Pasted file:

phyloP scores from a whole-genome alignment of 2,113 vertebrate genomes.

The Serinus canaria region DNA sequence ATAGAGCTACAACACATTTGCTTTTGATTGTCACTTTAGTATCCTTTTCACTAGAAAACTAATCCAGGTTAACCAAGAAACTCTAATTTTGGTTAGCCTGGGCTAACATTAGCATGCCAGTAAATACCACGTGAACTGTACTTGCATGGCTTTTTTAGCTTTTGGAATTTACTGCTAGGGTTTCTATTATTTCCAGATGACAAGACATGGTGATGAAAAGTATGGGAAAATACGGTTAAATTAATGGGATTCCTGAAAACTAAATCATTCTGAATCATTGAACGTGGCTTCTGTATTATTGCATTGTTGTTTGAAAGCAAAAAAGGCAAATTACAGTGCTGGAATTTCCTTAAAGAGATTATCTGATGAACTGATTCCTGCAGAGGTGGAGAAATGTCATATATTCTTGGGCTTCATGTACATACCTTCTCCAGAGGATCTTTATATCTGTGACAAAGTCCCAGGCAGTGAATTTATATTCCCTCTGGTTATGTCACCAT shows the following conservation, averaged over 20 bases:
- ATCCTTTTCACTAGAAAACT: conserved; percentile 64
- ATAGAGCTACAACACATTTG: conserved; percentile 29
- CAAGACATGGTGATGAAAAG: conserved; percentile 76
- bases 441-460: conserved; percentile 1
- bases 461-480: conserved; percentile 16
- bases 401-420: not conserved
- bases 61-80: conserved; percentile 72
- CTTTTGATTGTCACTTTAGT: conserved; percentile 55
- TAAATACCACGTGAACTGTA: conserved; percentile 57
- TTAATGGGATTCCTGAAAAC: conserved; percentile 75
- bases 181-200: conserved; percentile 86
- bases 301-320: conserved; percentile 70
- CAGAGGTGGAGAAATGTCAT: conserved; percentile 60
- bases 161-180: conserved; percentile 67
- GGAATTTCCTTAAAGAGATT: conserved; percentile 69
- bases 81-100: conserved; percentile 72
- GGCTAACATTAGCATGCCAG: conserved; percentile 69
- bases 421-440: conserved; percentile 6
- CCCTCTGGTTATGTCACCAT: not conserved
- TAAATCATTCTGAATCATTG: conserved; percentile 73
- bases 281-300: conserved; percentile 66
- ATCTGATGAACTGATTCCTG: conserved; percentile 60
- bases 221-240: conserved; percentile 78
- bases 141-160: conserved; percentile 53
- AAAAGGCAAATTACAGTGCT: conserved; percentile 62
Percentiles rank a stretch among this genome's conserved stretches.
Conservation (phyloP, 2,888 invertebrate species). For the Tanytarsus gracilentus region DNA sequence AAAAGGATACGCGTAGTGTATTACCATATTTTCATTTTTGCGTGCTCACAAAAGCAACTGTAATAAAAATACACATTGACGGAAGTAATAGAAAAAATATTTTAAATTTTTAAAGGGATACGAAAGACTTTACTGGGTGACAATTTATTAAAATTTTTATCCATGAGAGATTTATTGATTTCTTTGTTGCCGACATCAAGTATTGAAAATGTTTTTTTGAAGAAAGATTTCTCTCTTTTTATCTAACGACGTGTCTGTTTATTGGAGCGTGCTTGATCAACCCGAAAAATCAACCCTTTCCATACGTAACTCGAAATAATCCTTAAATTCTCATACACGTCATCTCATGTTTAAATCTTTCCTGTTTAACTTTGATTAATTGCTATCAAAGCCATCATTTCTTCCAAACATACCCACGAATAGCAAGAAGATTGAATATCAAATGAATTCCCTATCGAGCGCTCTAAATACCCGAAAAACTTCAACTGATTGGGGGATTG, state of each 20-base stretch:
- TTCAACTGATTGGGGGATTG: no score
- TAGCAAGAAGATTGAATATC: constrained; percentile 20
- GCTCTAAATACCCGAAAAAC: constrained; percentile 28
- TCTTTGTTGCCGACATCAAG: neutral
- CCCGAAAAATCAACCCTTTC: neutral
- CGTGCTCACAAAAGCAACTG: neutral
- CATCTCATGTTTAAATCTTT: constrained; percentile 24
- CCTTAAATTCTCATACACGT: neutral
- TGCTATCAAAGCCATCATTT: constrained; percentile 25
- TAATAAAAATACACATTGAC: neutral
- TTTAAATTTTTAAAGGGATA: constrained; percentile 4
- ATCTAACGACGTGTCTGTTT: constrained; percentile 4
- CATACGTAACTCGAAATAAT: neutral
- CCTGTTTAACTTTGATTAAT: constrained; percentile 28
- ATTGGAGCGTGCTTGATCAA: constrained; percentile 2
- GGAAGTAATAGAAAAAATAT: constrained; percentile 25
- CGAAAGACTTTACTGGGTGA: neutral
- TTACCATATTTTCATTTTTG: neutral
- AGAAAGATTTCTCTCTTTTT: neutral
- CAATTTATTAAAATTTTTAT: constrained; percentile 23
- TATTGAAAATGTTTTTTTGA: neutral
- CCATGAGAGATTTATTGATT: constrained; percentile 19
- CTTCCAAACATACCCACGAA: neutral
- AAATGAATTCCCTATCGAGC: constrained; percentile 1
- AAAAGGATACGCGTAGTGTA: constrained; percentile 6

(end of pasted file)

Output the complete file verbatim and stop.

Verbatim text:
phyloP scores from a whole-genome alignment of 2,113 vertebrate genomes.

The Serinus canaria region DNA sequence ATAGAGCTACAACACATTTGCTTTTGATTGTCACTTTAGTATCCTTTTCACTAGAAAACTAATCCAGGTTAACCAAGAAACTCTAATTTTGGTTAGCCTGGGCTAACATTAGCATGCCAGTAAATACCACGTGAACTGTACTTGCATGGCTTTTTTAGCTTTTGGAATTTACTGCTAGGGTTTCTATTATTTCCAGATGACAAGACATGGTGATGAAAAGTATGGGAAAATACGGTTAAATTAATGGGATTCCTGAAAACTAAATCATTCTGAATCATTGAACGTGGCTTCTGTATTATTGCATTGTTGTTTGAAAGCAAAAAAGGCAAATTACAGTGCTGGAATTTCCTTAAAGAGATTATCTGATGAACTGATTCCTGCAGAGGTGGAGAAATGTCATATATTCTTGGGCTTCATGTACATACCTTCTCCAGAGGATCTTTATATCTGTGACAAAGTCCCAGGCAGTGAATTTATATTCCCTCTGGTTATGTCACCAT shows the following conservation, averaged over 20 bases:
- ATCCTTTTCACTAGAAAACT: conserved; percentile 64
- ATAGAGCTACAACACATTTG: conserved; percentile 29
- CAAGACATGGTGATGAAAAG: conserved; percentile 76
- bases 441-460: conserved; percentile 1
- bases 461-480: conserved; percentile 16
- bases 401-420: not conserved
- bases 61-80: conserved; percentile 72
- CTTTTGATTGTCACTTTAGT: conserved; percentile 55
- TAAATACCACGTGAACTGTA: conserved; percentile 57
- TTAATGGGATTCCTGAAAAC: conserved; percentile 75
- bases 181-200: conserved; percentile 86
- bases 301-320: conserved; percentile 70
- CAGAGGTGGAGAAATGTCAT: conserved; percentile 60
- bases 161-180: conserved; percentile 67
- GGAATTTCCTTAAAGAGATT: conserved; percentile 69
- bases 81-100: conserved; percentile 72
- GGCTAACATTAGCATGCCAG: conserved; percentile 69
- bases 421-440: conserved; percentile 6
- CCCTCTGGTTATGTCACCAT: not conserved
- TAAATCATTCTGAATCATTG: conserved; percentile 73
- bases 281-300: conserved; percentile 66
- ATCTGATGAACTGATTCCTG: conserved; percentile 60
- bases 221-240: conserved; percentile 78
- bases 141-160: conserved; percentile 53
- AAAAGGCAAATTACAGTGCT: conserved; percentile 62
Percentiles rank a stretch among this genome's conserved stretches.
Conservation (phyloP, 2,888 invertebrate species). For the Tanytarsus gracilentus region DNA sequence AAAAGGATACGCGTAGTGTATTACCATATTTTCATTTTTGCGTGCTCACAAAAGCAACTGTAATAAAAATACACATTGACGGAAGTAATAGAAAAAATATTTTAAATTTTTAAAGGGATACGAAAGACTTTACTGGGTGACAATTTATTAAAATTTTTATCCATGAGAGATTTATTGATTTCTTTGTTGCCGACATCAAGTATTGAAAATGTTTTTTTGAAGAAAGATTTCTCTCTTTTTATCTAACGACGTGTCTGTTTATTGGAGCGTGCTTGATCAACCCGAAAAATCAACCCTTTCCATACGTAACTCGAAATAATCCTTAAATTCTCATACACGTCATCTCATGTTTAAATCTTTCCTGTTTAACTTTGATTAATTGCTATCAAAGCCATCATTTCTTCCAAACATACCCACGAATAGCAAGAAGATTGAATATCAAATGAATTCCCTATCGAGCGCTCTAAATACCCGAAAAACTTCAACTGATTGGGGGATTG, state of each 20-base stretch:
- TTCAACTGATTGGGGGATTG: no score
- TAGCAAGAAGATTGAATATC: constrained; percentile 20
- GCTCTAAATACCCGAAAAAC: constrained; percentile 28
- TCTTTGTTGCCGACATCAAG: neutral
- CCCGAAAAATCAACCCTTTC: neutral
- CGTGCTCACAAAAGCAACTG: neutral
- CATCTCATGTTTAAATCTTT: constrained; percentile 24
- CCTTAAATTCTCATACACGT: neutral
- TGCTATCAAAGCCATCATTT: constrained; percentile 25
- TAATAAAAATACACATTGAC: neutral
- TTTAAATTTTTAAAGGGATA: constrained; percentile 4
- ATCTAACGACGTGTCTGTTT: constrained; percentile 4
- CATACGTAACTCGAAATAAT: neutral
- CCTGTTTAACTTTGATTAAT: constrained; percentile 28
- ATTGGAGCGTGCTTGATCAA: constrained; percentile 2
- GGAAGTAATAGAAAAAATAT: constrained; percentile 25
- CGAAAGACTTTACTGGGTGA: neutral
- TTACCATATTTTCATTTTTG: neutral
- AGAAAGATTTCTCTCTTTTT: neutral
- CAATTTATTAAAATTTTTAT: constrained; percentile 23
- TATTGAAAATGTTTTTTTGA: neutral
- CCATGAGAGATTTATTGATT: constrained; percentile 19
- CTTCCAAACATACCCACGAA: neutral
- AAATGAATTCCCTATCGAGC: constrained; percentile 1
- AAAAGGATACGCGTAGTGTA: constrained; percentile 6